This article comes to us courtesy of California Watch.
Despite notices from the state and at least $100,000 in fines so far, a small team of outlaw miners is continuing to illegally excavate an abandoned gold mine near Placerville in El Dorado County.
"Not only did they not adhere to the original violations cited against them," said Stephen Testa, executive officer of the State Mining and Geology Board, "but they have expanded their operations."
The team includes Joseph and Yvette Hardesty of Elk Grove. The couple owns a company called Hardesty Sand and Gravel.
It also includes Richard Churches. Information about Churches was not readily available.
The Hardestys did not return calls for comment, and Churches could not be located.
According to Testa, the team has returned certified letters and notices of violation [PDF] to the state unopened and ignored fines levied by the State Mining and Geology Board. And the mining at Big Cut Mine continues.
Last week, the team was called to appear in front of the state's board and didn't show.
Big Cut [PDF] was historically mined for gold but was abandoned during World War II when the federal government ordered its closure. The Hardestys and Churches bought the property in 2006.
Asked whether the record price of gold could explain the team's outright violation of state orders, Testa said he couldn't speculate. He said the team had been violating state and local laws for years by not getting proper permits or permission to mine.
"Sometimes, it's easier to ask for forgiveness than it is to ask for permission," said Don Drysdale, spokesman for the state's Department of Conservation, which oversees surface mining.
He said that as far he knows, there hasn't been an uptick in illegal surface mining across the state.
"Unfortunately, we don't have a large police force looking for this kind of stuff," he said. So the department must rely on citizen reports or observations from other state agencies.
Gold is currently selling for more than $1,800 an ounce.
This latest string of violations was brought to the attention of the state board in April, when the Department of Fish and Game informed the mining agency that surface mining activity at Big Cut Mine had resulted in sediment getting dumped into nearby Weber Creek.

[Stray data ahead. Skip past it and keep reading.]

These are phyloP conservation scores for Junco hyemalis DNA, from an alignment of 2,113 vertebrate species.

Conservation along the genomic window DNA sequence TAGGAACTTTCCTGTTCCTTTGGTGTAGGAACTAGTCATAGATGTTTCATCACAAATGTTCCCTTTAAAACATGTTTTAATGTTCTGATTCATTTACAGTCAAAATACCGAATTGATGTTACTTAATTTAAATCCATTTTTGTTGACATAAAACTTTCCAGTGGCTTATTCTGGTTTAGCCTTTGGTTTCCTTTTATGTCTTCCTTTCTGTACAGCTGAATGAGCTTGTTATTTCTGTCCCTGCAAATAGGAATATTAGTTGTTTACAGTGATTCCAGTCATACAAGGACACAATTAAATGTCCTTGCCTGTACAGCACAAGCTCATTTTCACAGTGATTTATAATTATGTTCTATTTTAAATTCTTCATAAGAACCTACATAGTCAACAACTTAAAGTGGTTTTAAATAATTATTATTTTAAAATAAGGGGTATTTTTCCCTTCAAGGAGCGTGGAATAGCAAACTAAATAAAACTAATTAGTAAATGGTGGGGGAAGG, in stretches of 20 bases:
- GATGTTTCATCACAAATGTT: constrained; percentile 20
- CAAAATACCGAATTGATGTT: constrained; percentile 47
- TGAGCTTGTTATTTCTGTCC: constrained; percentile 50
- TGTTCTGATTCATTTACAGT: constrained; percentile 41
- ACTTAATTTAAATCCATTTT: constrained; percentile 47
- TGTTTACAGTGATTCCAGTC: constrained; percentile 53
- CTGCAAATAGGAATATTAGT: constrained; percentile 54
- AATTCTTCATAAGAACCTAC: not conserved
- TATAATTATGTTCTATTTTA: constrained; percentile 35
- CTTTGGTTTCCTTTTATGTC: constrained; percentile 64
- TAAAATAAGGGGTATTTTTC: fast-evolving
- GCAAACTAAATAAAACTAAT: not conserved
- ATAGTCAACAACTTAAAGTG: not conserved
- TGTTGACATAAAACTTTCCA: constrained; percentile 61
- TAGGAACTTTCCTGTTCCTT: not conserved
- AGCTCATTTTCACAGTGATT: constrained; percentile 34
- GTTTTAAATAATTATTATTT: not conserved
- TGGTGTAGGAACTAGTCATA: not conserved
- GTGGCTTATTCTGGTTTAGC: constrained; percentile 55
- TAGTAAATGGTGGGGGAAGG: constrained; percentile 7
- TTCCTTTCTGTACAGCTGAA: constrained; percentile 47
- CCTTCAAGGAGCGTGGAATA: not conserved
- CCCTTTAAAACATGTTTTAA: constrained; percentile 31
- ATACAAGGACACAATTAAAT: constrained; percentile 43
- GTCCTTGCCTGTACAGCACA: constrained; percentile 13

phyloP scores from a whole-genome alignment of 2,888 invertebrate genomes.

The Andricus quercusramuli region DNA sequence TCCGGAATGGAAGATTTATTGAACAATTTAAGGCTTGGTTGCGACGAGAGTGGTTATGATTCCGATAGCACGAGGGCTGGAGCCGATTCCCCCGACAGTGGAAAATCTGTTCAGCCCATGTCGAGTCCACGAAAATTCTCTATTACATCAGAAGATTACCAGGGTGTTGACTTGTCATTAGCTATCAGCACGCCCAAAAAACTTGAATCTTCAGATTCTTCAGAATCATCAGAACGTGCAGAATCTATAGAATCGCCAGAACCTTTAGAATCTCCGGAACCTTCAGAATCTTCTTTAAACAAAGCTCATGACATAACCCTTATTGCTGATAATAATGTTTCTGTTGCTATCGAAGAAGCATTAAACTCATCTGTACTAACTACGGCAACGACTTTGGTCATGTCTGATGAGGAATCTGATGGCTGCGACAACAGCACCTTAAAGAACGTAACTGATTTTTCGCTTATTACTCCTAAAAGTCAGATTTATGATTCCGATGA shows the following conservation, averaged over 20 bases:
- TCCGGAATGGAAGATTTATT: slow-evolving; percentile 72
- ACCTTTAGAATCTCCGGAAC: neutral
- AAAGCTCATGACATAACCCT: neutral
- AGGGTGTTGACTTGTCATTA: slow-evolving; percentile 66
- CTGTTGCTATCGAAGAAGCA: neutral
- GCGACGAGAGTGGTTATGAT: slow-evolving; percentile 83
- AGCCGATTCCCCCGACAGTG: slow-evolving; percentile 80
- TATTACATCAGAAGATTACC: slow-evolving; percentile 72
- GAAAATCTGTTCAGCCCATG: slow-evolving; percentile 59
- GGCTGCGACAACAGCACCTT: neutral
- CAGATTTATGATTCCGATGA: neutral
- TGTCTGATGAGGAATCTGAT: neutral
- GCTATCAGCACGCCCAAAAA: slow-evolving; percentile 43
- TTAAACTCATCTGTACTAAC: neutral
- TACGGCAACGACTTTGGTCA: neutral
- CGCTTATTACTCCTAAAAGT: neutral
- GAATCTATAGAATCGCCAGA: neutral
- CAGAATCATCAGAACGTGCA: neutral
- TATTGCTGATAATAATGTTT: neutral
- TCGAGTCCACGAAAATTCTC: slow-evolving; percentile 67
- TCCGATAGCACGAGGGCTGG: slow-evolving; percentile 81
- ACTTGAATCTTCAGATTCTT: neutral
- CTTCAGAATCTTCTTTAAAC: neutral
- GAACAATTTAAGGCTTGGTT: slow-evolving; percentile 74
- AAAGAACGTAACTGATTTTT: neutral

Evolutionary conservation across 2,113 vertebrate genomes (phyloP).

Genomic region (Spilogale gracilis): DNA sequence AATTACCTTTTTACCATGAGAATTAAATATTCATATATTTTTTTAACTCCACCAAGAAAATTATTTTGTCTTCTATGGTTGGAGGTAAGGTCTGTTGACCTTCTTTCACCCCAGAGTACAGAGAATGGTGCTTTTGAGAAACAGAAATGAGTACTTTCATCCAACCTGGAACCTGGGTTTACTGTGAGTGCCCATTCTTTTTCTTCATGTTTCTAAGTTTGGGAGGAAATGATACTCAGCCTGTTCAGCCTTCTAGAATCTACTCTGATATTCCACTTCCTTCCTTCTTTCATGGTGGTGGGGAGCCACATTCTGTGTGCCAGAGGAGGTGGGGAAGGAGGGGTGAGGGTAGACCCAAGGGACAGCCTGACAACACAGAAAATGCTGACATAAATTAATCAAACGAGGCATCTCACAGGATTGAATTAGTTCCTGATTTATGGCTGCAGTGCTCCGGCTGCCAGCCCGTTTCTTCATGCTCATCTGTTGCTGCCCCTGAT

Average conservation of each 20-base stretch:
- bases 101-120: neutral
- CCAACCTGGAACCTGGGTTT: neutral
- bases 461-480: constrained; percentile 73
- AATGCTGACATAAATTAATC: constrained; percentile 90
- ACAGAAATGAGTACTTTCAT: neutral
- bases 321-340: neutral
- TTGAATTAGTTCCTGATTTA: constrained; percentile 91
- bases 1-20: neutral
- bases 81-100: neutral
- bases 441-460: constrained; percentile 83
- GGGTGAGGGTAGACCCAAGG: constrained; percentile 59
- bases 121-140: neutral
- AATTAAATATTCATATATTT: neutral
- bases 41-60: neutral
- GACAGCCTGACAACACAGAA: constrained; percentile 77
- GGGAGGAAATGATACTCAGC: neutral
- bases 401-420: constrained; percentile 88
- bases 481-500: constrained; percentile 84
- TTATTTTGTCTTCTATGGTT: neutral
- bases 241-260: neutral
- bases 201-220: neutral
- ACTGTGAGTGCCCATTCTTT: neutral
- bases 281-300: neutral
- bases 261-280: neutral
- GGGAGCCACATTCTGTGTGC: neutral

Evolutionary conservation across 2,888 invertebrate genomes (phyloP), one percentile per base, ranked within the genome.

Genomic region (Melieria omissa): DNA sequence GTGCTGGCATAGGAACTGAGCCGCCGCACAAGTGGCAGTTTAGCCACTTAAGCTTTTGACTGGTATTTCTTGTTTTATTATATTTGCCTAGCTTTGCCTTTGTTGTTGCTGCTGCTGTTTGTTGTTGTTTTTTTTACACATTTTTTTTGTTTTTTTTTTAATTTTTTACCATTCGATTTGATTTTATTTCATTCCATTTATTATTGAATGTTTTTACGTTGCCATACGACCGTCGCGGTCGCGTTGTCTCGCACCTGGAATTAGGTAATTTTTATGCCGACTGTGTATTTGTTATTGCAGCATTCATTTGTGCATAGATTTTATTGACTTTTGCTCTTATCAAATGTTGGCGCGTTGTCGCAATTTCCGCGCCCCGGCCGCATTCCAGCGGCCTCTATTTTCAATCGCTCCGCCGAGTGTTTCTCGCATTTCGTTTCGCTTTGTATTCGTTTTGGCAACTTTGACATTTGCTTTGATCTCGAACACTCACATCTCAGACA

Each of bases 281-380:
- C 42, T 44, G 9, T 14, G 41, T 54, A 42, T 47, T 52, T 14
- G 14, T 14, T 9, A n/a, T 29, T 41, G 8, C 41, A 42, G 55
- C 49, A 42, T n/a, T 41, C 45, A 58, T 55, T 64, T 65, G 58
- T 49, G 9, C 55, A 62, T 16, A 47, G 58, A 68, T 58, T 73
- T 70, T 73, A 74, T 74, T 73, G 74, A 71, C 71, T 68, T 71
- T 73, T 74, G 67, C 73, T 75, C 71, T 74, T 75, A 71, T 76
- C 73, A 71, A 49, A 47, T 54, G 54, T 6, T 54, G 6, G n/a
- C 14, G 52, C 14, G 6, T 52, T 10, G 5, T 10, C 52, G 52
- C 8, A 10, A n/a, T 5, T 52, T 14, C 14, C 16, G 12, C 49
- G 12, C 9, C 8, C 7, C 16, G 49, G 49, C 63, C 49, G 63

Staff from the two agencies went to check out the site two days later and confirmed the site was being mined.
A spokeswoman for the Department of Fish and Game confirmed the report, but was unable to provide more detailed information.
A notice of violation was sent to the Hardestys and Churches in April, and the letters were returned unopened. The notices were then hand-delivered in May, Testa said.
Jim Hutchings, Sacramento chapter president of the Gold Prospectors Association of America, said interest in the mineral has definitely increased over the past couple of years. He said he gets at least two inquiries a week from retirees or people who've recently lost their jobs looking for information about how to find and prospect for gold.
Asked about Big Cut Mine, Hutchings said it was unlikely that a strategy of violating the law would pay off in the end.
"You rack up all the penalties and fines, and there's a point of diminishing returns," he said, no matter how high the price of gold gets.
"Unless, of course, they have an investor or someone waiting in the wings who will pay off the fines and make the mine whole," he said.
Testa, the executive officer of the state's mining board, said the next move by the state will occur Oct. 13 at the board's public meeting. The board could charge up to $5,000 per day, per violation from the day the first violation notice was sent May 5.
Susanne Rust is an investigative reporter for California Watch, a project of the non-profit Center for Investigative Reporting. Find more California Watch stories here.